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bowen1



Joined: 17 Mar 2001
Posts: 46

PostPosted: Thu May 26, 2016 8:03 am    Post subject: Reply with quote

Hi David. Welcome to windsurfing.

I agree, this board can work for you if you are able to work through the mast foot issues that go with buying old gear. Many of us learned on exactly this type of board. They were called transition boards. The sailor transitioned from displacement sailing ( dagger board down) to planing - dagger board fully retracted and maybe in the footstraps, but definitely approaching warp speed!

That last part is what will is what will get you hooked. Check back for further advice later. And not to worry, you will make plenty of mistakes along the way, in every aspect of this sport. Just try to keep the $ and physical damage limited.

Cheers.
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DanWeiss



Joined: 24 Jun 2008
Posts: 2282
Location: Connecticut, USA

PostPosted: Thu May 26, 2016 1:22 pm    Post subject: Reply with quote

Do you have a shop local to you? I highly recommend finding somebody with encyclopedic gear knowledge to help you with this board. Not because the board's inherently bad -it's not, but because the fittings used during that period were just prior to standardization.

i'm sure your physical abilities on the water are only going to help you progress, but windsurfing's most basic element is sailing -especially when beginning. Sailing isn't exactly obvious to most, so connecting with a good shop with good people will keep you on the right track for gear and technique. You might make some of the best friends imaginable.

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isobars



Joined: 12 Dec 1999
Posts: 19725

PostPosted: Tue May 31, 2016 11:18 am    Post subject: Reply with quote

If lessons are not readily available in Houston, a road trip for lessons with World Winds at Corpus's Bird Island Basin is HIGHLY advised. This ain't stand-up PWC or skiing; that sail greatly compounds (and improves) the sport even for boat sailors.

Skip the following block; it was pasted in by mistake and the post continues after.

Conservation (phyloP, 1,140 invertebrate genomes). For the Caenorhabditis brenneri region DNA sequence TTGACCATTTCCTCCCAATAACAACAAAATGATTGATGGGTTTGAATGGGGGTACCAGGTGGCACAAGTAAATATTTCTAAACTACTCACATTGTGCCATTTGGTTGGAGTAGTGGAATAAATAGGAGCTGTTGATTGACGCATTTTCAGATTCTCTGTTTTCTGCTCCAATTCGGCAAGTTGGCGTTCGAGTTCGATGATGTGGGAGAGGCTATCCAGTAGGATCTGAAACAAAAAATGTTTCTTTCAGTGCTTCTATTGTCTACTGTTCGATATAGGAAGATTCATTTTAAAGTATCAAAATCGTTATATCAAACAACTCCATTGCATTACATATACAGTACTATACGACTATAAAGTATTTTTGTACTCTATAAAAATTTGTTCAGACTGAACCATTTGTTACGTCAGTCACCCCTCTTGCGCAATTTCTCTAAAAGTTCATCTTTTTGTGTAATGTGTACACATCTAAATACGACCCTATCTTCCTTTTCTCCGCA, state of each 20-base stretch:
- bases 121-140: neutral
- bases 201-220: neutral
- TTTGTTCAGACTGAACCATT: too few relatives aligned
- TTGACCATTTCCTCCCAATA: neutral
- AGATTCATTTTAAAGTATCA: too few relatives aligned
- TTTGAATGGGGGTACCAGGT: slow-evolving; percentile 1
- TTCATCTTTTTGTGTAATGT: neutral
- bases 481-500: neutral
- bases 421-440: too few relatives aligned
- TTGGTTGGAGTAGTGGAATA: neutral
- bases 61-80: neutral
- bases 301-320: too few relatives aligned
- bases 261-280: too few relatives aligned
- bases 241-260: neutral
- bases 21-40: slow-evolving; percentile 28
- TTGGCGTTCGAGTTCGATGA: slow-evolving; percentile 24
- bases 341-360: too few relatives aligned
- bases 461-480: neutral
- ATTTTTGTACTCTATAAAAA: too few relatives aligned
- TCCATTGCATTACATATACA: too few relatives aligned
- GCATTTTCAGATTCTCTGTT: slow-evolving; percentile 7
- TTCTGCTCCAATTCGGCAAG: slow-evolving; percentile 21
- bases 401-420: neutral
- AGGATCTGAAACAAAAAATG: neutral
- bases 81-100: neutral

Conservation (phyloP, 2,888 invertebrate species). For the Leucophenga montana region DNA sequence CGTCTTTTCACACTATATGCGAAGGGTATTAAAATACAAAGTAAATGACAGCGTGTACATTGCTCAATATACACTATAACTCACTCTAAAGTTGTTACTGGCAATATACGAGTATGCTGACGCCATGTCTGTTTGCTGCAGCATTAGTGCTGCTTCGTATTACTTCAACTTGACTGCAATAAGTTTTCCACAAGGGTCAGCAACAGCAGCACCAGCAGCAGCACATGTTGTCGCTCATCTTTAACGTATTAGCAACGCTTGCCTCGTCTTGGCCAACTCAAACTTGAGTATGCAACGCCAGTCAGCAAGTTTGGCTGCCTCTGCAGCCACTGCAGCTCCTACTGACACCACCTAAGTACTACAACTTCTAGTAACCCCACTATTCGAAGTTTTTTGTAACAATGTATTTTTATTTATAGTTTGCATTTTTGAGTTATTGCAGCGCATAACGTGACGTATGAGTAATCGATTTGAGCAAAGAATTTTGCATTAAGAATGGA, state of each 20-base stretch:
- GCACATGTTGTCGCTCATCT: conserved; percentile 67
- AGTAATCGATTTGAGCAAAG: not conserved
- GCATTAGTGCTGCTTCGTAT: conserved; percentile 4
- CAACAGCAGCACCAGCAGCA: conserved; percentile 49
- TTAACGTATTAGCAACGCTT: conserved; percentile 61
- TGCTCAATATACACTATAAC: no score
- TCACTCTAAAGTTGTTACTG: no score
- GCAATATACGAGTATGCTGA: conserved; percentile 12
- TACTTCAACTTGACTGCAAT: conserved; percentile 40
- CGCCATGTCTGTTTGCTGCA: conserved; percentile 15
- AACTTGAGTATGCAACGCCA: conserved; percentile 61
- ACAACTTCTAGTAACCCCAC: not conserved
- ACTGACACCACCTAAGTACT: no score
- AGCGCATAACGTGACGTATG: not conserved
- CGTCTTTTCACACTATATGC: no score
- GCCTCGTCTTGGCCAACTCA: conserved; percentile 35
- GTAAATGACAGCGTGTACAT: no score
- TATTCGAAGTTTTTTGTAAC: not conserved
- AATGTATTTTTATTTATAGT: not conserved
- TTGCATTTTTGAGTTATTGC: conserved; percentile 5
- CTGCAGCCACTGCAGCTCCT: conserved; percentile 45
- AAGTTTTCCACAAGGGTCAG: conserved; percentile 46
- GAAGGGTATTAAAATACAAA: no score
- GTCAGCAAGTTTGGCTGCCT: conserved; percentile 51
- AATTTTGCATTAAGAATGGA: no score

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davidcdanna8941



Joined: 22 May 2016
Posts: 25

PostPosted: Sat Jun 04, 2016 1:16 am    Post subject: Reply with quote

isobars wrote:
If lessons are not readily available in Houston, a road trip for lessons with World Winds at Corpus's Bird Island Basin is HIGHLY advised. This ain't stand-up PWC or skiing; that sail greatly compounds (and improves) the sport even for boat sailors.



Hello again folks! Here's an update to my progress. I took a trip down to Sarasota FL over the Memorial day weekend and picked up some gear and lessons from Tim Brown of H20 sports. He was very knowledgeable and helped me get sailing right away. I bought a big wide board from him that I can just about do square dancing on and not fall in. I sailed all day in light winds, 7-12mph, the 12 was from a gusty thunderstorm brewing in the distance, and never fell over once. I love that big wide board. Here's the link to the ad. This is the board, but I bought a different sail than what is shown in the pic....he had lots of equipment to choose from. https://sarasota.craigslist.org/spo/5539816109.html

Thanks for all the input. I'm probably gonna hold off on the Cat for now. This one will actually fit in my truck bed with camper top closed....the Cat, not so much.
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isobars



Joined: 12 Dec 1999
Posts: 19725

PostPosted: Sat Jun 04, 2016 10:29 am    Post subject: Reply with quote

davidcdanna8941 wrote:
I took a trip down to Sarasota FL over the Memorial day weekend and picked up some gear and lessons from Tim Brown of H20 sports. He was very knowledgeable and helped me get sailing right away. I bought a big wide board from him that I can just about do square dancing on and not fall in. I sailed all day in light winds

You've already achieved more than many beginners do in their first year.
Your attitude will carry you far in this sport. Many people who ask me how to get into WSing balk and walk away when I tell them they'll need to drive an hour or two away most summer weekends for lessons, equipment, and a good place to learn if they want to make any headway. They expected to just hop into our local swift river and go WSing.
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joethewindsufa



Joined: 10 Oct 2010
Posts: 1105
Location: Montréal

PostPosted: Sat Jun 04, 2016 2:43 pm    Post subject: Reply with quote

ditto on the CONGRATS